A Heartache in the Beef Industry for Over 100 Years

Bovine Pulmonary Hypertension (BPH) has become a greater focus in the beef industry in recent years, but it has been causing beef producers heartaches for years. Historically known as high mountain disease, BPH was first discovered a hundred years ago. It was known as high mountain disease because of its occurrence in cattle at about 7,000 feet altitude. This disease has traditionally only impacted those in the Rocky Mountain region, while many outside the region are unaware of its impacts.  

In today’s world, producers who raise cattle at high altitudes are still experiencing losses associated with low oxygen environments, but some are seeing increased cases of brisket disease or right heart failure in cattle in feedyards. These two scenarios are caused by bovine pulmonary hypertension, a condition that is no longer isolated to the high country.  

How do we lessen the heartaches of BPH? 

In 2019, the American Angus Association released a PAP EPD to help with the selection for high altitude genetics. The EPD is expressed in millimeters of Mercury (mmHg), with a lower EPD being more favorable indicating a sire should produce progeny with a lower PAP score. Researchers and veterinarians at Colorado State University developed PAP tests to select for genetics to avoid pulmonary hypertension.  

PAP score is an indicator of susceptibility to high altitude disease commonly experienced at elevations greater than 5,500 feet. Cattle living in hypoxic environments are at risk because of the challenges altitude places on heart and lung function. Selection for this trait aims to improve the genetic potential for a sire’s progeny to have lower PAP scores, thus a lower chance of contracting high altitude disease. Ultimately, it is intended to increase the environmental adaptability of cattle living in mountain areas. 

“A PAP score on an individual is an indicator of genetic merit for PAP. However, much higher levels of accuracy are possible when multiple progeny are measured for PAP. If we weigh the two options: a bull’s own PAP score versus PAP score on multiple progeny, the progeny data is by far more valuable. Given the high heritability of PAP score (.4+), three progeny observations result in equivalent knowledge of a bull’s genetics merit for PAP as compared to the bull’s own PAP score. Progeny PAP data is the only way to prove a bull’s merit for PAP score.”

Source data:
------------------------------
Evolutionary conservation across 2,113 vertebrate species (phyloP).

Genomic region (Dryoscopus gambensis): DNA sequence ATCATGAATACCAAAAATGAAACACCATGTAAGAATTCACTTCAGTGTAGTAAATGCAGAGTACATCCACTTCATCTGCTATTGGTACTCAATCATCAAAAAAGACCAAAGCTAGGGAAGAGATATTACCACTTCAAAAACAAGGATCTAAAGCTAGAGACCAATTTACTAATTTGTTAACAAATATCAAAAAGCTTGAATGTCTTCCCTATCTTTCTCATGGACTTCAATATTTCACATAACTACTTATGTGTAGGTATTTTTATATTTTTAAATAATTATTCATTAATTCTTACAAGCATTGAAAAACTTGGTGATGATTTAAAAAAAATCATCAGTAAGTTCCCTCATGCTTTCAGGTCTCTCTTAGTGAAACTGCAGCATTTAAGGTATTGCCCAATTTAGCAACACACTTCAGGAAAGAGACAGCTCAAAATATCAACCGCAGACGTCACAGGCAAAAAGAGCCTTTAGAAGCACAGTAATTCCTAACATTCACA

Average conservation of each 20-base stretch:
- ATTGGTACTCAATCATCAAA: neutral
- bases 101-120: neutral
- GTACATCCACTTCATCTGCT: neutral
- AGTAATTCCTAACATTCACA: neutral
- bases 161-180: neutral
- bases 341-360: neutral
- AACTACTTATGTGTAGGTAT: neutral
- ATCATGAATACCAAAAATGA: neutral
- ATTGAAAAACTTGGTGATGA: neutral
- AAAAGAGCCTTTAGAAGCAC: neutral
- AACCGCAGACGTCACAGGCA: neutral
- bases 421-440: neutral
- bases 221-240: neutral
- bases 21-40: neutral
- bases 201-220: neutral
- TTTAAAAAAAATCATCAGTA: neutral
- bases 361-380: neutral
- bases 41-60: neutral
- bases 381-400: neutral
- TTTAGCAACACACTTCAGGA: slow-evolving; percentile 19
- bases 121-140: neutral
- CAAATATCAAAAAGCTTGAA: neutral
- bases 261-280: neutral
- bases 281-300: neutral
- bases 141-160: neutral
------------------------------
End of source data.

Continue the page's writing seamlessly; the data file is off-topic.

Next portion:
Mark Enns, PH.d, colorado state university

ABS Global and CSU Partnership 

Since 2003, ABS has partnered with Colorado State University to progeny test more than 90 sires at 7,200 feet. True to ABS Global’s history with data collection, the information is sent directly to the American Angus Association to support the PAP EPD. Getting real world PAP data incorporated into the EPD is the best way to add accuracy; our hope is that it allows producers to better utilize and put more trust in the EPD when it comes time to make decisions. Over the years, this data has also helped us identify bulls that work well at altitude and can provide an outcross to the lines that have traditionally been used. 

Consider These Leading Genetics for High Altitude 

For years, Bovine Pulmonary Hypertension has been causing heartaches from the high country to the feedyard. Stacking generations of our low PAP EPD sires will help you build a cow herd that is less susceptible to bovine pulmonary hypertension. Trust the ABS shield to help you identify leading sires with genetics that are less vulnerable to BPH. Contact your local ABS Representative today to discuss genetics that will work for you at high altitudes and in high production. 

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